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Economic Report: U.S. economy grows 2.6% in the third quarter, but recession worries aren’t going away

The numbers: The economy grew at an annual 2.6% pace in the third quarter, rebounding from two consecutive declines in the first half of the year that ignited debate about whether the U.S. had sunk into a recession.

The official resumption of growth was driven largely by a shrinking trade deficit and masked emerging weak spots in the economy. Most economists also warn the good news might not last: They predict a recession is due by next year.

The chief source of the rebound in gross domestic product — the scorecard of sorts for the economy — was a shrinking trade deficit.

The main engine of the economy, consumer spending, has remained relatively stable this year. Household outlays grew in the third quarter at a mild 1.4% rate, the government said.

GDP had contracted by a 0.6% pace in the second quarter and 1.6% in the first quarter. Two straight quarters of negative GDP meets an old but informal rule of thumb for when an economy is in recession.

Yet both declines were exaggerated by unusually large shifts in the international trade deficit and business inventories.

Economists polled by The Wall Street Journal forecast a 2.3% increase in third-quarter GDP. All figures are adjusted for inflation.

The GDP comes shortly before the pivotal elections in the fall to determine control of Congress.

President Biden lauded the increase in growth, saying “our economic recovery is continuing to power forward.”

Sen. Mike Lee, a Utah Republican, called the report a “welcome improvement.”But he also said, “Americans are paying for the Biden administration’s policy choices with diminishing purchasing power and slower economic growth.”

Big picture: The rebound in GDP in the third quarter is already being overshadowed by increasing signs that the economy is slowing.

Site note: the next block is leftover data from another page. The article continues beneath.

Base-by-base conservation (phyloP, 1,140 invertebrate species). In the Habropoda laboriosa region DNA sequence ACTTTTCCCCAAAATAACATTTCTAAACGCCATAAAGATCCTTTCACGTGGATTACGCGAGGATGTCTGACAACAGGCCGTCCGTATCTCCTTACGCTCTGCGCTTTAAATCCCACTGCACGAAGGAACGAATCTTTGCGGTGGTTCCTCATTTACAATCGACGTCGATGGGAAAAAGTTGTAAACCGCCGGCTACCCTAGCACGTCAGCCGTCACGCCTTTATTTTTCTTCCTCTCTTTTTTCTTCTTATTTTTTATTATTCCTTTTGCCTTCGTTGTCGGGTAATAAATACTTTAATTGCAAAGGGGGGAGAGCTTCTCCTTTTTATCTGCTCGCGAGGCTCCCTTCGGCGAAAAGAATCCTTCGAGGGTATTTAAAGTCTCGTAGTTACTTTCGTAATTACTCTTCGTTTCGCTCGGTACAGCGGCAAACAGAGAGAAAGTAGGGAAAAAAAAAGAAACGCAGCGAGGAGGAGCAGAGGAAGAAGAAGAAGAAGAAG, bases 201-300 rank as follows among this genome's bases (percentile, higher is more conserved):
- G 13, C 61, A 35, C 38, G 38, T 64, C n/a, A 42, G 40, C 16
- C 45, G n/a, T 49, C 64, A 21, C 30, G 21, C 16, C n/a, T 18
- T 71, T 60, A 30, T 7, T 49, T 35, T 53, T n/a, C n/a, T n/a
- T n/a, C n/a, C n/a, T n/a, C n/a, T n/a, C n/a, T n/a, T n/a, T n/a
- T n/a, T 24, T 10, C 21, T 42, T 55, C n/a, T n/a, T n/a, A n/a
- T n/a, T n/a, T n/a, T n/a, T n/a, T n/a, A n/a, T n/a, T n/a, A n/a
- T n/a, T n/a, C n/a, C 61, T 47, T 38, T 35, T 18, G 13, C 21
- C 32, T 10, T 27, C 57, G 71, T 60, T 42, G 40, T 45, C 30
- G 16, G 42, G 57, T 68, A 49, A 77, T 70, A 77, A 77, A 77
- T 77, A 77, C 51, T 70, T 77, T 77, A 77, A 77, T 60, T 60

The Federal Reserve is rapidly raising interest rates to try to tame high inflation and the economy is caught in the crosshairs. Higher borrowing costs retard economic growth and boost unemployment by causing consumers and businesses to spend less.

Early estimates suggest GDP could decline in the fourth quarter and many economists and business leaders predict a recession is likely by early next year.

“We expect to experience a mild to moderate recession in the U.S. and one that will be potentially a little deeper and longer in Europe,” said John Kempczinski, chief executive of McDonald’s

Key details:

  • The increase in consumer spending slowed to a 1.4% rate from 2% in the prior quarter. By contrast, spending rose an average of 2.3% a quarter in the decade before the pandemic. Household purchases account for about 70% of U.S. economic activity.

  • Business fixed investment fell at a 4.9% clip. Spending on equipment, a good sign of future growth prospects, surged at a 10.8% pace, but investment in structures and new housing sank as soaring mortgage rates choked off home sales.

  • The U.S. trade deficit fell from a record high early in the year. Imports dropped 6.9% while exports rose 14.4%. The shrinking trade gap inflated the headline GDP number in the third quarter by adding 2.8 percentage points of growth.

  • The growth in inventories slowed by $48.2 billion and subtracted 0.7 percentage points from headline GDP.

  • Government spending rose at a 2.4% annual clip in the third quarter, partly reflecting funds directed to help Ukraine in its fight against Russia.

  • The rate of inflation rose at an annual 4.2% annual rate, down sharply from 7.3% in the prior quarter. The decline mostly stemmed from a sharp drop in gasoline prices.

The preliminary GDP report on the third quarter will get updated twice in the next two months as new information is gathered and updated.

Looking ahead: “The U.S. is not currently in recession, given the strength of the consumer sector,” said chief economist Jeffrey Roach of LPL Financial, “but the trajectory for growth looks weak. A deteriorating housing market and nagging inflation along with an aggressive Federal Reserve puts the economy on unsure footing for 2023.”

Market Reaction: The Dow Jones Industrial Average

and S&P 500

rose in Thursday trades, extending a recent rally.